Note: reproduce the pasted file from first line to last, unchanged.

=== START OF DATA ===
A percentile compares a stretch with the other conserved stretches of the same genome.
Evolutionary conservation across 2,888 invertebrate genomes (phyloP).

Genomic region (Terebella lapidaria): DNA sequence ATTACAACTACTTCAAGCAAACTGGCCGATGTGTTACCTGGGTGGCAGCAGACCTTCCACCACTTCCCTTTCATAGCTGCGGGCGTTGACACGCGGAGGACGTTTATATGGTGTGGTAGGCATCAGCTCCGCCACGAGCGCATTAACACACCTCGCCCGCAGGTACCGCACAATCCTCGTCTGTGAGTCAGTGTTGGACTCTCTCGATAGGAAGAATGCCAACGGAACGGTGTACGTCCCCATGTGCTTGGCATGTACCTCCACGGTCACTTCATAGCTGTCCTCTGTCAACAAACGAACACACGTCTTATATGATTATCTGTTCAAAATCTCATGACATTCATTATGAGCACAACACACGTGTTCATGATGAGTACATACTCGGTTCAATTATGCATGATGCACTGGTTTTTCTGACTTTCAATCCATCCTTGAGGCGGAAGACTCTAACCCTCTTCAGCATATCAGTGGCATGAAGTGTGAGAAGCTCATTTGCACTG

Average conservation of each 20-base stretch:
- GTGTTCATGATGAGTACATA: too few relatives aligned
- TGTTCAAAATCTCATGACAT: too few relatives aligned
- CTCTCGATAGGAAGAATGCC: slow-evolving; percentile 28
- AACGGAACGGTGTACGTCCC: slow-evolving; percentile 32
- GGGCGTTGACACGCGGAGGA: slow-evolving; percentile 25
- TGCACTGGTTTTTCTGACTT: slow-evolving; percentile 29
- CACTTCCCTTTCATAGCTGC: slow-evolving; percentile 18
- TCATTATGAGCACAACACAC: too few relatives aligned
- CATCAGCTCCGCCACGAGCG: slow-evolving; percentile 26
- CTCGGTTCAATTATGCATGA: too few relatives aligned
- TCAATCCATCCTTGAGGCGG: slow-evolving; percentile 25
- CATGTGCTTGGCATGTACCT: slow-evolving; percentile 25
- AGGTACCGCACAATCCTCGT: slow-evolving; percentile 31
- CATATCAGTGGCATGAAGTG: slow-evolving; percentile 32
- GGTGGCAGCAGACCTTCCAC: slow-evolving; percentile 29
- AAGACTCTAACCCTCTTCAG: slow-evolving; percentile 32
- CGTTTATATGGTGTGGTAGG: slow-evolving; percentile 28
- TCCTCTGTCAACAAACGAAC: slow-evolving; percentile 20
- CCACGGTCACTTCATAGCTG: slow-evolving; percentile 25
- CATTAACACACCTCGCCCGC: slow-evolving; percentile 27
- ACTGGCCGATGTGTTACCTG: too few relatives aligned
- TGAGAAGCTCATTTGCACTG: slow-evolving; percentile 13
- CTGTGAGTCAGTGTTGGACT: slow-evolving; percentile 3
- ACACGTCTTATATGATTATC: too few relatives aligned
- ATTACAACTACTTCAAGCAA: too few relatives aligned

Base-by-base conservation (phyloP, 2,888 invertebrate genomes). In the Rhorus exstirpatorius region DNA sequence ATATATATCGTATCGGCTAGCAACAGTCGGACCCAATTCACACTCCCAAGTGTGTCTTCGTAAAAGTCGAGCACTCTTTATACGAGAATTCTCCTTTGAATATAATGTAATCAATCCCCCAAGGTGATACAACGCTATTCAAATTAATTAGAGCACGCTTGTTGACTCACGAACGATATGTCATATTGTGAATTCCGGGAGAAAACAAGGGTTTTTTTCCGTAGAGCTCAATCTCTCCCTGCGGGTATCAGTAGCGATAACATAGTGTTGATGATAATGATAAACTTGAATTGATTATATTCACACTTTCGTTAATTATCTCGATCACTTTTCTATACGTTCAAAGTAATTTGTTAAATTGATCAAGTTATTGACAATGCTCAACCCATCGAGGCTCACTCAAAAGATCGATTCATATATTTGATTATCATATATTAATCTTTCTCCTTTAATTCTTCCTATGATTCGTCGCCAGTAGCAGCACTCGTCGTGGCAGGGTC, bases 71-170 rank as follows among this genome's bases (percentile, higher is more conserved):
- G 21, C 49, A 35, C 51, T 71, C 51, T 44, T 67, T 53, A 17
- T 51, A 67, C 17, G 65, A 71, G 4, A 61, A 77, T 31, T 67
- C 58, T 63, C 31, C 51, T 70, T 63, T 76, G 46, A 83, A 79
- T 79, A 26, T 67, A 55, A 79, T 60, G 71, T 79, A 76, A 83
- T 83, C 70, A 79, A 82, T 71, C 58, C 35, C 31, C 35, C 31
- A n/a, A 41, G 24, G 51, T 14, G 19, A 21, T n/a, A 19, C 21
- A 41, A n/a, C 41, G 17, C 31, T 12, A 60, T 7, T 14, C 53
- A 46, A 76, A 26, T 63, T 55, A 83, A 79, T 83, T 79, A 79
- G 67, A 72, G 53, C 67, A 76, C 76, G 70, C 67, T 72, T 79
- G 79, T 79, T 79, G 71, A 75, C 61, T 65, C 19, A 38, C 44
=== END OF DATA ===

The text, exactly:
A percentile compares a stretch with the other conserved stretches of the same genome.
Evolutionary conservation across 2,888 invertebrate genomes (phyloP).

Genomic region (Terebella lapidaria): DNA sequence ATTACAACTACTTCAAGCAAACTGGCCGATGTGTTACCTGGGTGGCAGCAGACCTTCCACCACTTCCCTTTCATAGCTGCGGGCGTTGACACGCGGAGGACGTTTATATGGTGTGGTAGGCATCAGCTCCGCCACGAGCGCATTAACACACCTCGCCCGCAGGTACCGCACAATCCTCGTCTGTGAGTCAGTGTTGGACTCTCTCGATAGGAAGAATGCCAACGGAACGGTGTACGTCCCCATGTGCTTGGCATGTACCTCCACGGTCACTTCATAGCTGTCCTCTGTCAACAAACGAACACACGTCTTATATGATTATCTGTTCAAAATCTCATGACATTCATTATGAGCACAACACACGTGTTCATGATGAGTACATACTCGGTTCAATTATGCATGATGCACTGGTTTTTCTGACTTTCAATCCATCCTTGAGGCGGAAGACTCTAACCCTCTTCAGCATATCAGTGGCATGAAGTGTGAGAAGCTCATTTGCACTG

Average conservation of each 20-base stretch:
- GTGTTCATGATGAGTACATA: too few relatives aligned
- TGTTCAAAATCTCATGACAT: too few relatives aligned
- CTCTCGATAGGAAGAATGCC: slow-evolving; percentile 28
- AACGGAACGGTGTACGTCCC: slow-evolving; percentile 32
- GGGCGTTGACACGCGGAGGA: slow-evolving; percentile 25
- TGCACTGGTTTTTCTGACTT: slow-evolving; percentile 29
- CACTTCCCTTTCATAGCTGC: slow-evolving; percentile 18
- TCATTATGAGCACAACACAC: too few relatives aligned
- CATCAGCTCCGCCACGAGCG: slow-evolving; percentile 26
- CTCGGTTCAATTATGCATGA: too few relatives aligned
- TCAATCCATCCTTGAGGCGG: slow-evolving; percentile 25
- CATGTGCTTGGCATGTACCT: slow-evolving; percentile 25
- AGGTACCGCACAATCCTCGT: slow-evolving; percentile 31
- CATATCAGTGGCATGAAGTG: slow-evolving; percentile 32
- GGTGGCAGCAGACCTTCCAC: slow-evolving; percentile 29
- AAGACTCTAACCCTCTTCAG: slow-evolving; percentile 32
- CGTTTATATGGTGTGGTAGG: slow-evolving; percentile 28
- TCCTCTGTCAACAAACGAAC: slow-evolving; percentile 20
- CCACGGTCACTTCATAGCTG: slow-evolving; percentile 25
- CATTAACACACCTCGCCCGC: slow-evolving; percentile 27
- ACTGGCCGATGTGTTACCTG: too few relatives aligned
- TGAGAAGCTCATTTGCACTG: slow-evolving; percentile 13
- CTGTGAGTCAGTGTTGGACT: slow-evolving; percentile 3
- ACACGTCTTATATGATTATC: too few relatives aligned
- ATTACAACTACTTCAAGCAA: too few relatives aligned

Base-by-base conservation (phyloP, 2,888 invertebrate genomes). In the Rhorus exstirpatorius region DNA sequence ATATATATCGTATCGGCTAGCAACAGTCGGACCCAATTCACACTCCCAAGTGTGTCTTCGTAAAAGTCGAGCACTCTTTATACGAGAATTCTCCTTTGAATATAATGTAATCAATCCCCCAAGGTGATACAACGCTATTCAAATTAATTAGAGCACGCTTGTTGACTCACGAACGATATGTCATATTGTGAATTCCGGGAGAAAACAAGGGTTTTTTTCCGTAGAGCTCAATCTCTCCCTGCGGGTATCAGTAGCGATAACATAGTGTTGATGATAATGATAAACTTGAATTGATTATATTCACACTTTCGTTAATTATCTCGATCACTTTTCTATACGTTCAAAGTAATTTGTTAAATTGATCAAGTTATTGACAATGCTCAACCCATCGAGGCTCACTCAAAAGATCGATTCATATATTTGATTATCATATATTAATCTTTCTCCTTTAATTCTTCCTATGATTCGTCGCCAGTAGCAGCACTCGTCGTGGCAGGGTC, bases 71-170 rank as follows among this genome's bases (percentile, higher is more conserved):
- G 21, C 49, A 35, C 51, T 71, C 51, T 44, T 67, T 53, A 17
- T 51, A 67, C 17, G 65, A 71, G 4, A 61, A 77, T 31, T 67
- C 58, T 63, C 31, C 51, T 70, T 63, T 76, G 46, A 83, A 79
- T 79, A 26, T 67, A 55, A 79, T 60, G 71, T 79, A 76, A 83
- T 83, C 70, A 79, A 82, T 71, C 58, C 35, C 31, C 35, C 31
- A n/a, A 41, G 24, G 51, T 14, G 19, A 21, T n/a, A 19, C 21
- A 41, A n/a, C 41, G 17, C 31, T 12, A 60, T 7, T 14, C 53
- A 46, A 76, A 26, T 63, T 55, A 83, A 79, T 83, T 79, A 79
- G 67, A 72, G 53, C 67, A 76, C 76, G 70, C 67, T 72, T 79
- G 79, T 79, T 79, G 71, A 75, C 61, T 65, C 19, A 38, C 44